THE STEPHEN HAWKING DEATH ROW FAN CLUB
How do people end up in prison? Once there, how much can they change? Do they feel remorse or merely regret that they’ve been incarcerated? How do their actions affect their victims’ families, and their own? When inmates are released after serving long sentences, how do they adjust to freedom? What is it like to work in a jail or prison, and what kind of a toll does it take on those who do?
These are some of the questions R. C. Goodwin raises in his debut book, The Stephen Hawking Death Row Fan Club, a collection of six short stories and a novella. Among the characters and situations that they deal with:
— Death Row prisoners delve into the mysteries of the cosmos as they await execution.
— A neo-Nazi inmate and an African-American psychiatrist forge a prickly but durable relationship, mostly in spite of themselves.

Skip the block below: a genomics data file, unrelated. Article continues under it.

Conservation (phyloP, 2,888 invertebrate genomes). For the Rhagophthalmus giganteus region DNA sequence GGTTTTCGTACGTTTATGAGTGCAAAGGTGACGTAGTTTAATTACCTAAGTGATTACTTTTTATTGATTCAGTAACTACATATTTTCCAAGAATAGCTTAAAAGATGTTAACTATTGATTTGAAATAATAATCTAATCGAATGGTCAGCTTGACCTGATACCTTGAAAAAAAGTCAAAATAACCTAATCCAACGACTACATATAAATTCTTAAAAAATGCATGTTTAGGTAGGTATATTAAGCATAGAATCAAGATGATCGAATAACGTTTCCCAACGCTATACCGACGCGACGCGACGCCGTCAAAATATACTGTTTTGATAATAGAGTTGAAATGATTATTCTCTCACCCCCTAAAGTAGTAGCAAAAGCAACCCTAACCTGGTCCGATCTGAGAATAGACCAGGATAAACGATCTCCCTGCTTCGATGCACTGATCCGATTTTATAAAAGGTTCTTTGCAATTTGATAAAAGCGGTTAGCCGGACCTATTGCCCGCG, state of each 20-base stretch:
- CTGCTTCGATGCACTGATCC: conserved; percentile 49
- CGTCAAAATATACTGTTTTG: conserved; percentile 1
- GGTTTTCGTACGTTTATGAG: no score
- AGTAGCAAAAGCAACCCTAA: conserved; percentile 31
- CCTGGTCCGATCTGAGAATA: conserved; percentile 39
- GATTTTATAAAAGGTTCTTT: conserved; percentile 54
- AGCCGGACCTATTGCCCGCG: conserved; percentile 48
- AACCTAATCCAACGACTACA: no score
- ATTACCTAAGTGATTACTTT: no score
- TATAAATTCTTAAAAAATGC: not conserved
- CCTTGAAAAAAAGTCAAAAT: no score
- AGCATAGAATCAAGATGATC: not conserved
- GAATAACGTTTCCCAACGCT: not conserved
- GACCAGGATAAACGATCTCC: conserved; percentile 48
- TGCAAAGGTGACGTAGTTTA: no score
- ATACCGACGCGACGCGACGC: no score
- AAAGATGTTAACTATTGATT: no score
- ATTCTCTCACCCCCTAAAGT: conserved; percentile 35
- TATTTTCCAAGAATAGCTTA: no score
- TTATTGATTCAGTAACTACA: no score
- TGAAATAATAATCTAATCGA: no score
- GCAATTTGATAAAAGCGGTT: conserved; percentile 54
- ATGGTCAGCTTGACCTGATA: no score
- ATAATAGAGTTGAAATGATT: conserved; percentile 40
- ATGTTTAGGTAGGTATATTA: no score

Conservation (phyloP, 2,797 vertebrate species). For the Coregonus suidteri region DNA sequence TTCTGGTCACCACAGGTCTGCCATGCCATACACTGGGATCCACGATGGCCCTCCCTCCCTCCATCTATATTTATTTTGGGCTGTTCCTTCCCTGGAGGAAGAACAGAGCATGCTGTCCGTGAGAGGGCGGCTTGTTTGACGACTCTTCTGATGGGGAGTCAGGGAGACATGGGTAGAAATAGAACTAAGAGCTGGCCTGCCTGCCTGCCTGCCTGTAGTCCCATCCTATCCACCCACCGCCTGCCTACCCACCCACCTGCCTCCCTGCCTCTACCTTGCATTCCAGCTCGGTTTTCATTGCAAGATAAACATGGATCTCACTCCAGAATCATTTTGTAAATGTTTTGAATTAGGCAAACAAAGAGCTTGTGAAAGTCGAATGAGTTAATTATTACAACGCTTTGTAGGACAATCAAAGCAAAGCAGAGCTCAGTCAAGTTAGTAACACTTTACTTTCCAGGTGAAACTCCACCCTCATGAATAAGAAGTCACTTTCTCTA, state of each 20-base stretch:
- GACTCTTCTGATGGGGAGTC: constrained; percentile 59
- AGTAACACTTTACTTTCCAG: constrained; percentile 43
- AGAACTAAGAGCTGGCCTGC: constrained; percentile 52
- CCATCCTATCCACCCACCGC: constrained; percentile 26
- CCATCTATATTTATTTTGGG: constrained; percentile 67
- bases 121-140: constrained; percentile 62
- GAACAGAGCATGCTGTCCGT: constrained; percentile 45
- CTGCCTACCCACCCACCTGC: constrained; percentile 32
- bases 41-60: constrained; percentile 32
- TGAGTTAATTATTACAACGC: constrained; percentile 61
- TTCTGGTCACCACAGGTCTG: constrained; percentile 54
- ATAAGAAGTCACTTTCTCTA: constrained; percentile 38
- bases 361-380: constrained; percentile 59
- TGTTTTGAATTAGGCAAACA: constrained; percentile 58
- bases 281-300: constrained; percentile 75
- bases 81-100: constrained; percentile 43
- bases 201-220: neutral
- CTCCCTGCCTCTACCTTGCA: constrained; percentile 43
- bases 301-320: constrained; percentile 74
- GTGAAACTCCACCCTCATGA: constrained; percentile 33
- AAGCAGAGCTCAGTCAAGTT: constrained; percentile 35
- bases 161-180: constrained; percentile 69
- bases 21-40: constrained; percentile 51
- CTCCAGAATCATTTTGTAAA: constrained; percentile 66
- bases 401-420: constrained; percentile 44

— The father of a murdered woman tries to come to terms with the pointless horror of her death.
— A youthful first offender, brutalized and terrified, faces the prospect of years behind bars.
— A stalker lets us glimpse into the world of his obsessions.
Goodwin’s work as a psychiatrist with almost thirty years of experience in prisons, jails, and a facility for the criminally insane lend authenticity to his stories. Compelling and tightly written, and leavened with flashes of dark humor, they capture a world unknown to most of us, as fascinating as it is forbidding.